Hulu Lands grants first look at Funimation for Japanese animated series
Hulu Doubles The Anime: The streamer, in its biggest contract for anime programming to date, signed an exclusive first-look pact with Funimation to distribute new titles licensed and produced by Funimation starting in 2019.
The new deal comes after Sony Pictures Television-owned Funimation ended its cross-licensing deal with rival Crunchyroll earlier this fall.
As part of the new multi-year pact between Hulu and Funimation, Hulu obtains the first rights to the video-on-demand streaming rights in the United States for the animated series of Funimation. The deal will make Hulu and Funimation the co-exclusive destinations of certain new day-and-date captioned animated series with their Japanese broadcast premieres (and possibly dubbed versions as well).
Hulu’s plan is to get more than 20 seasons a year of simulcast new Japanese anime series, as well as dubbed versions, said Lisa Holme, vice president of content acquisition at Hulu.
“What this partnership brings us is the highest volume of high quality anime hits, date and date of their release in Japan,” said Holme. “We had great confidence in Funimation’s ability to execute – to get the biggest, best, loudest anime out there.”
Holme declined to identify which titles Hulu and Funimation were considering, saying auctions with Japanese animation studios are currently underway. But, she added, “We already have a couple of Funimation headlines on Hulu, and as far as they have future seasons, they are obvious targets.”
Under their existing agreement, Hulu and Funimation continue to be the only platforms in the United States to broadcast all of the subtitled and dubbed episodes of the best anime shows, including “Attack on Titan” (pictured below). above), “My Hero Academia” and “Tokyo Ghoul”.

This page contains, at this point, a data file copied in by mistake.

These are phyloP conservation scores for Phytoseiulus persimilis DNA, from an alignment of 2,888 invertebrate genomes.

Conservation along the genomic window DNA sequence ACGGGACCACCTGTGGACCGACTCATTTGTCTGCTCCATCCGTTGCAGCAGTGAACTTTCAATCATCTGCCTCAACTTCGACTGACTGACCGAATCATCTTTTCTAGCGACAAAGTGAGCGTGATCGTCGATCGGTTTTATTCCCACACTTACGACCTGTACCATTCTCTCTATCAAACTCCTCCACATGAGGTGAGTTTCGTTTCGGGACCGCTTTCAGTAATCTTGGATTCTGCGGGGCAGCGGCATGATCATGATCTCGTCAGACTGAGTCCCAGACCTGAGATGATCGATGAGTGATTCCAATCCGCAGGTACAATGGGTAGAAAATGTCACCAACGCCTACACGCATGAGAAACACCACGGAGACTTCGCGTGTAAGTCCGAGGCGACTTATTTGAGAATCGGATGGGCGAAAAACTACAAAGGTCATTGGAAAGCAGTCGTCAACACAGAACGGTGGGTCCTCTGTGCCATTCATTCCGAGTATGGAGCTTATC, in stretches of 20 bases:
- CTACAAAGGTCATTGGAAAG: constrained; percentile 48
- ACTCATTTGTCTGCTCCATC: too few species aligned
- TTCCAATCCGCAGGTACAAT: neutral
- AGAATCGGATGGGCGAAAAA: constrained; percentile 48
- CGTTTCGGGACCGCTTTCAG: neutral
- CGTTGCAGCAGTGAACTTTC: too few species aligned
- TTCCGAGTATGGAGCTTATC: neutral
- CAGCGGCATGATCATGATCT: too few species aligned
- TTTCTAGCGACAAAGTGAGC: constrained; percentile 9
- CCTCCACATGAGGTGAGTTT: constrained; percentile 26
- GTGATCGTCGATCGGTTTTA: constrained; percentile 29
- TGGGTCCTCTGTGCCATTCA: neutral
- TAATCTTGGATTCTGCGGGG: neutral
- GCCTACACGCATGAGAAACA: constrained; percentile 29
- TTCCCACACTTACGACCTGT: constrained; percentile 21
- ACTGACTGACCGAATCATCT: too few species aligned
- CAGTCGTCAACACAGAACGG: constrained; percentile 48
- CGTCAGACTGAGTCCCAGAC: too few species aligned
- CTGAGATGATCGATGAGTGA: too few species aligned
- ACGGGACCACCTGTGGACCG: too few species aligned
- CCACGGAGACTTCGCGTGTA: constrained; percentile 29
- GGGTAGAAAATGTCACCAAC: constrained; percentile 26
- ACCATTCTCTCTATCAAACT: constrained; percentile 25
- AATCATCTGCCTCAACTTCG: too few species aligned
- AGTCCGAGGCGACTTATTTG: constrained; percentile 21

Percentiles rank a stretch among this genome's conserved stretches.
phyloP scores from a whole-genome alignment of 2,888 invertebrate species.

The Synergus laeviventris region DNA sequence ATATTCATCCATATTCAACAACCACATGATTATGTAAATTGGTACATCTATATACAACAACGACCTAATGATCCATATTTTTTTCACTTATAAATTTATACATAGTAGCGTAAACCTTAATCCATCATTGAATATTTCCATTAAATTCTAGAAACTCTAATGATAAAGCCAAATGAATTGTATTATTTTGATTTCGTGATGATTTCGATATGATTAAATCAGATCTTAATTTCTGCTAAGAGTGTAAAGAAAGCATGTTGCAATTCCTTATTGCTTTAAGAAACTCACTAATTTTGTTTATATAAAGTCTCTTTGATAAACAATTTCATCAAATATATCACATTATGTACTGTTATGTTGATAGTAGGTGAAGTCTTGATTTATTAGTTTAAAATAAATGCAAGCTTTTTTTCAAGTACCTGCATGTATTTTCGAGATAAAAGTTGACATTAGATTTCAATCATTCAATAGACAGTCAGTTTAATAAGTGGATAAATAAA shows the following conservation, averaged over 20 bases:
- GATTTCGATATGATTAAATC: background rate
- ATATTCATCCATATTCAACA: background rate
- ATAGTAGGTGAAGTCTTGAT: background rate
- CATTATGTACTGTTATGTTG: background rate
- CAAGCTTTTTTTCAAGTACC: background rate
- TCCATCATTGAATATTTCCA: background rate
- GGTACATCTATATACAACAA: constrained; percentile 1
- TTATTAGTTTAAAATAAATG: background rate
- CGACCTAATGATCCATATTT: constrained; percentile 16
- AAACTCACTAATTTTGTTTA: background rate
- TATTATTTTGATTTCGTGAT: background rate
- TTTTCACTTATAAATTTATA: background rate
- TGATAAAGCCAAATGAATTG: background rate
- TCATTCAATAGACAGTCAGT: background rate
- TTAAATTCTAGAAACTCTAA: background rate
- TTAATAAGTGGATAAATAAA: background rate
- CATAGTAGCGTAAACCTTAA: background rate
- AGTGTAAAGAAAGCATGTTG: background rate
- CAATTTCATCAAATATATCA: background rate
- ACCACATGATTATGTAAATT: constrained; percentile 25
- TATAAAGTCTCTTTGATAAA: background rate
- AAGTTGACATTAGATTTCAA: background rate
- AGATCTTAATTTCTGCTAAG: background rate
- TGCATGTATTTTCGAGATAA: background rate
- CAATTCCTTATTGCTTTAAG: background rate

The new deal “will fuel the acquisition of new titles and provide Funimation and Hulu subscribers with access to the best anime Japan has to offer,” said Gen Fukunaga, Founder and CEO of Funimation.
Funimation, through its streaming service FunimationNow, will offer access to the same anime titles that it makes available to Hulu. But the companies say they are targeting different types of anime fans, with Funimation targeting anime enthusiasts and Hulu targeting a wider market. “At the end of the day, we think the customer bases are different and complementary,” said Eric Berger, digital director of Sony Pictures Television and general manager of Sony Crackle. He noted that Funimation’s business also encompasses merchandise sales, live events, community features, and theatrical releases.
Last year, Sony Pictures Television acquired Funimation for $ 143 million. SPT has terminated its content contract with Crunchyroll, now 100% owned by AT & T’s Otter Media, to broadcast both captioned and dubbed cartoons. As part of their now-expired deal, Crunchyroll had offered subtitled versions and Funimation was providing dubbed versions of the same shows.
With the Hulu deal, “the beauty is that Funimation can now play bigger,” Berger said. “By acquiring titles for a bigger footprint, you can seek out stronger titles and ultimately be a better partner for anime studios in Japan.”
Funimation’s catalog includes over 600 shows, offering over 10,000 hours of captioned and dubbed programming. The FunimationNow service operates in the US, Canada, UK, Ireland, Australia, and New Zealand, priced at $ 5.99 per month (or $ 59.99 for a one-year subscription ).
All told, Hulu currently streams nearly 400 anime titles, which it says is the biggest anime lineup among non-anime streaming platforms. Shows on Hulu include “Naruto Shippuden”, “Boruto: Naruto Next Generations”, “One-Punch Man”, “Sailor Moon” and “Sword Art Online”.
It should be noted that Netflix has beefed up its portfolio of anime originals and recently ordered a live-action version of the anime classic “Cowboy Bebop”.
Anime continued to be an important content category for Hulu, serving to both attract and retain subscribers. “We assume that anime is a niche category, but we see that it is developing and that there is a cross between fans of anime and other genres,” Holme said.
In addition to its anime lineup, Hulu offers thousands of episodes of premium animated content. In the United States, it is the exclusive subscription broadcast house for shows such as “Bob’s Burgers”, “Family Guy”, “American Dad!”, “South Park”, “Rick and Morty”, “Robot Chicken “and” Adventure Time “.
Meanwhile, Hulu is set to become majority controlled by Disney, as part of Mouse House’s deal to buy 20th Century Fox, which includes Fox’s 30% stake in Hulu. Disney’s deal on Fox’s assets is expected to close in the first half of 2019.
Founded in 1994, Funimation also acquires and distributes animated and live action films in North America. Its next theatrical release is “Dragon Ball Super: Broly,” which is slated to hit theaters on January 16, 2019 in the United States and Canada.